FEMA FLOOD ZONE INFORMATION

Click the following questions to expand/contract answers provided by staff. If you require additional information, please dial (239) 444-6150 and our receptionist will route your call to staff who will assist you.  Provide below are links to Community Development forms related to floodplain management.

FEMA Elevation Certificate
FEMA Nonconversion Agreement
FEMA Substantial Improvements Below the BFE SFHA
FEMA VE Zone Building Certificate
Flood Zone Regulations and Flood Insurance Considerations

Please click the link for the Find My Flood Zone App and follow the instructions on the splash screen.  If you need additional assistance, please contact Greg Smith at 239-444-6143.

Find My Flood Zone App

Substantial damage and substantial improvement regulations apply to buildings located in FEMA’s mapped special flood hazard areas that do not meet the current flood code requirements including elevation of the living area to the minimum standard. Buildings that are built to and compliant with current flood code requirements are exempt from the regulation. Not sure if you’re located in the flood zone? You can find your flood zone here.  For a full description of Substantial Damage and Substantial Improvement, please click here.

In summary, the 50% rule requires that all costs associated with repairs or improvements be limited to less than 50% of the building’s value (does not include land value) over a five year period of time. Repairs and improvements that equal or exceed 50% are required to bring the building into compliance with current flood code requirements, which may include elevating the equipment, adding flood vents or elevating the home according to FEMA regulations and the Florida Building Code.

All repairs and improvements to the building are reviewed for compliance with the 50% threshold as required by FEMA regulations and the Florida Building Code. Communities that participate in the National Flood Insurance Program (NFIP) are required to adopt and enforce the laws in accordance with 44CFR Sections 59.1 and 60.3 in order for the residents and owners to obtain federally backed flood insurance, qualify for federal grants and relief assistance.

Not sure if you’re home meets current elevation requirements? You can reach staff at (239) 444-6150 to review your flood zone and building elevation requirements.

Items that must be included in the cost of improvements or costs to repair are those that are directly associated with the building, including items to restore it to pre-damaged condition. Accessory or detached items such as pools, fences, screen enclosures and sheds are not part of the building and do not count towards the 50% rule.  To see the complete list as outlined by FEMA, including exempt items please click here.

Please click here to view instructions on how to locate building value.

A FIRM is a flood map created by the Federal Emergency Management Agency (FEMA) used by the National Flood Insurance Program (NFIP) for floodplain management, mitigation, and insurance purposes. Digital versions of these maps are called DFIRMs.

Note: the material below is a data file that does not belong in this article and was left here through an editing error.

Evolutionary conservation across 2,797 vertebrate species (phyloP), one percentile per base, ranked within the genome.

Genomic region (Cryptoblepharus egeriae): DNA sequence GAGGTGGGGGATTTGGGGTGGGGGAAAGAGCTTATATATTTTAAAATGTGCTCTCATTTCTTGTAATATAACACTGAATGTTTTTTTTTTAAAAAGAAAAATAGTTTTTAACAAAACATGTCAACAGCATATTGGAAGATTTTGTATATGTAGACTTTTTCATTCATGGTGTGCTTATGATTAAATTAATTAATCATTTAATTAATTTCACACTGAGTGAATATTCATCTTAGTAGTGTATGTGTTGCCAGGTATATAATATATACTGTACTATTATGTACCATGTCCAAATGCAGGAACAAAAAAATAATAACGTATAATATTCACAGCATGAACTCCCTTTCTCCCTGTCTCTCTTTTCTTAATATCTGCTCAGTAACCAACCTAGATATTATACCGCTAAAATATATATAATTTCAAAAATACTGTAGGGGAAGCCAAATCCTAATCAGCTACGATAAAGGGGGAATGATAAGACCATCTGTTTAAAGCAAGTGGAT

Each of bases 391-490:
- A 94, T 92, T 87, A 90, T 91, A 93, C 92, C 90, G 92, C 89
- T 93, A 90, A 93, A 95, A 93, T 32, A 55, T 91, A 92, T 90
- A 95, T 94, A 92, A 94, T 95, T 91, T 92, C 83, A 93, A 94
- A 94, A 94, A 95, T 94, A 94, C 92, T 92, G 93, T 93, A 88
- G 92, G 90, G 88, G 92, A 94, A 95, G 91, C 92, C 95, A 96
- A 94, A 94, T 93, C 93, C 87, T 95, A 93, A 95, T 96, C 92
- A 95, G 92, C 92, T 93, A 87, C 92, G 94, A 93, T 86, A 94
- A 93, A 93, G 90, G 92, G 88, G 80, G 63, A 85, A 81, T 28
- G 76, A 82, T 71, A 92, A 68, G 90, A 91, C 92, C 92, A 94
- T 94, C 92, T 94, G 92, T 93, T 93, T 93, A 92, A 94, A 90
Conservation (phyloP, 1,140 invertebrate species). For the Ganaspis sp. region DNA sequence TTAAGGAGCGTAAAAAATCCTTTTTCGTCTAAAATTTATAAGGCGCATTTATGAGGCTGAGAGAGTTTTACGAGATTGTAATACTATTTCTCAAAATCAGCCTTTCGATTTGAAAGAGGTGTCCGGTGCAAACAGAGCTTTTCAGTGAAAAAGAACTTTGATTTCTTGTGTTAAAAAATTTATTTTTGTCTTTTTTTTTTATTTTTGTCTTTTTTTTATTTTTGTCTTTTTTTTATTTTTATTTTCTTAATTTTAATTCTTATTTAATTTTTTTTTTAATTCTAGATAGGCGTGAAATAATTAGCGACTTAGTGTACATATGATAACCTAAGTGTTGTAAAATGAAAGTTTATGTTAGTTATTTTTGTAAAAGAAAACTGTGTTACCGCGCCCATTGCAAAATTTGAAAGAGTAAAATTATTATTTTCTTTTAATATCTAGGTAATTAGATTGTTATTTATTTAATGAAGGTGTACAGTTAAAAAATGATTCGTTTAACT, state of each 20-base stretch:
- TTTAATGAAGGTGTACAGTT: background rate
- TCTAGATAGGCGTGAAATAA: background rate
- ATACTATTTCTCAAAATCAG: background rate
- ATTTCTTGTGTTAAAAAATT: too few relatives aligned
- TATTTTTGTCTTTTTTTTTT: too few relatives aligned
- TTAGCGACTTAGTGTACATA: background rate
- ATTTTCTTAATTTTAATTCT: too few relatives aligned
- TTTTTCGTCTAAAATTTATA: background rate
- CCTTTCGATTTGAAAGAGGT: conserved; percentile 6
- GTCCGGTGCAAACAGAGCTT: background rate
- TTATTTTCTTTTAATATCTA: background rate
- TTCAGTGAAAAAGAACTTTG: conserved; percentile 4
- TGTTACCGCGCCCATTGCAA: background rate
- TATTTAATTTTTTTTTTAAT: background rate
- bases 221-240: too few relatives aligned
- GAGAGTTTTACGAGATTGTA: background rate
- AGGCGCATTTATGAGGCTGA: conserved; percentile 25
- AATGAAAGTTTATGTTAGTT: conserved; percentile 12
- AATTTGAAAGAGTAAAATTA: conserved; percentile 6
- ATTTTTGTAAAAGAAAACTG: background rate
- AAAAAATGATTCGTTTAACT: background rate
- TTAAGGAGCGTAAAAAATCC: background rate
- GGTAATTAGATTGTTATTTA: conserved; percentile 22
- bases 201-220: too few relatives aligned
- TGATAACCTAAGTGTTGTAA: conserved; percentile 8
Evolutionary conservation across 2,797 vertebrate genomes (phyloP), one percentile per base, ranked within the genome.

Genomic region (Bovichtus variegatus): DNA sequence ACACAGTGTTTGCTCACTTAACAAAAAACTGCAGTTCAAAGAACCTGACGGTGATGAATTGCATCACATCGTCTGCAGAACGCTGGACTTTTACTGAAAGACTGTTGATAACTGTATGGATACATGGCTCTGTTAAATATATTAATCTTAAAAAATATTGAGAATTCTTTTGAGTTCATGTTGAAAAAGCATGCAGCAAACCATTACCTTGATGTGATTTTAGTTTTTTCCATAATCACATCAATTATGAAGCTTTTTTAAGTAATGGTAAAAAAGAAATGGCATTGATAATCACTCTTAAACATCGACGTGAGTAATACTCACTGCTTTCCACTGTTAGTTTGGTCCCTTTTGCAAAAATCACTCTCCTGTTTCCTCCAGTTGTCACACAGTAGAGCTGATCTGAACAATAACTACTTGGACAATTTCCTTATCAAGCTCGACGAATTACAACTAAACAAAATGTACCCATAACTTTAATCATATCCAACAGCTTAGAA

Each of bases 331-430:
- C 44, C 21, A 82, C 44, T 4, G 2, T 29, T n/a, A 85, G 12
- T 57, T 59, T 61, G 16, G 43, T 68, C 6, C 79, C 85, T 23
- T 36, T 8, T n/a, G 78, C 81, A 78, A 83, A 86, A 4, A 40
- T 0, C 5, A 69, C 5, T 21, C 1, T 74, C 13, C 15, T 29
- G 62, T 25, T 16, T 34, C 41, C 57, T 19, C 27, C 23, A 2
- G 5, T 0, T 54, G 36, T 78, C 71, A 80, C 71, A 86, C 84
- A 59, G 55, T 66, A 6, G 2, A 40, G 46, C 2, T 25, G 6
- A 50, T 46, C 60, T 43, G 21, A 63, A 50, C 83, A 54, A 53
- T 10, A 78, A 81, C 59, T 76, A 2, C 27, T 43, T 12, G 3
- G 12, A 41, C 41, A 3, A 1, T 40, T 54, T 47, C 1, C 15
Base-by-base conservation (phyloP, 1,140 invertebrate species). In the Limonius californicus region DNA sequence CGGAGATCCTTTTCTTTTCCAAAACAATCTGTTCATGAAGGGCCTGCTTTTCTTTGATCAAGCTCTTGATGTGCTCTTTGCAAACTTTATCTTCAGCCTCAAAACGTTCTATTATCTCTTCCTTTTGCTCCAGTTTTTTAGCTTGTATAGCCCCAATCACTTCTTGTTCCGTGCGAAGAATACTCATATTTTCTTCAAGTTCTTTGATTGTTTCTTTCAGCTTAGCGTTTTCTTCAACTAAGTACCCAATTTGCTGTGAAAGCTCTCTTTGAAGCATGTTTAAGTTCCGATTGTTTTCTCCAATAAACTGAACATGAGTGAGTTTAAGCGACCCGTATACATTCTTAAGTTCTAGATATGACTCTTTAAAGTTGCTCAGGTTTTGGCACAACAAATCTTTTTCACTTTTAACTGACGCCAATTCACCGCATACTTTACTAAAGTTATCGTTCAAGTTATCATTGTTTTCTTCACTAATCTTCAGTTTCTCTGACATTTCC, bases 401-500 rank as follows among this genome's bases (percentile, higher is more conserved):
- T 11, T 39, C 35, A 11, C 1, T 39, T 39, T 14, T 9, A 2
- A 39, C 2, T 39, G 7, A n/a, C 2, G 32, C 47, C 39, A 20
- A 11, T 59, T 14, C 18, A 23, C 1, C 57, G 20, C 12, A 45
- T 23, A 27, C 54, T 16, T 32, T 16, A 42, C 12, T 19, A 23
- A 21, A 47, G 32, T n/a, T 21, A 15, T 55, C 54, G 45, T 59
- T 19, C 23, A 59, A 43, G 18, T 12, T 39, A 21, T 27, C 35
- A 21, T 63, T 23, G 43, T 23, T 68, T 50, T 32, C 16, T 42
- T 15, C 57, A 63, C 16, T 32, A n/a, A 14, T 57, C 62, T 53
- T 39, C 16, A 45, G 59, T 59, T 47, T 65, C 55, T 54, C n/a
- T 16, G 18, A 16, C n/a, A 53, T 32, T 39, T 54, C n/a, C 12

A FIRM will generally show:

  1. Roads and map land marks
  2. A community’s base flood elevations
  3. Flood zones
  4. Floodplain boundaries As a property owner, you can use a FIRM to get a reliable indication of what flood zone you’re in. However, maps are constantly being updated due to changes in geography, construction and mitigation activities, and meteorological events.

The Community Development department maintains FIRM data in digital format and can be accessed from the Find My Flood Zone app.

Flooding occurs in moderate-to-low risk areas as well as in high-risk areas. Poor drainage systems, rapid accumulation of rainfall, snow-melt, and broken water mains can all result in flood. Properties on a hillside can be damaged by mudflow, a covered peril under the Standard Flood Insurance Policy. Structures located in high-risk flood areas have a significant chance (26 percent) of suffering flood damage during the term of a 30-year mortgage.

A home mapped in a high-risk area is two-and-a-half times more likely to suffer damage from a flood than a fire in the lifetime of a typical mortgage! For these reasons, flood insurance is required by law for buildings in high-risk flood areas as a condition of receiving a mortgage from a federally regulated or insured lender.

Under federal law, the purchase of flood insurance is mandatory for all federal or federally related financial assistance for the acquisition and/or construction of buildings in high-risk flood areas (Special Flood Hazard Areas or SFHAs). The amount of flood insurance coverage required by the Flood Disaster Protection Act of 1973, as amended by the National Flood Insurance Reform Act of 1994, is the lesser of the following:
 
  1. The maximum amount of NFIP coverage available for the particular property type, or
  2. The outstanding principal balance of the loan, or 3. The insurable value of the structure. If the property is not in a high-risk area, but instead in a moderate-to-low risk area, federal law does not require flood insurance; however, a lender can still require it. It is also recommended since historically about one-in-four flood claims come from these moderate-to-low risk areas. Note that if during the life of the loan the maps are revised and the property is now in the high-risk area, your lender will notify you that you must purchase flood insurance.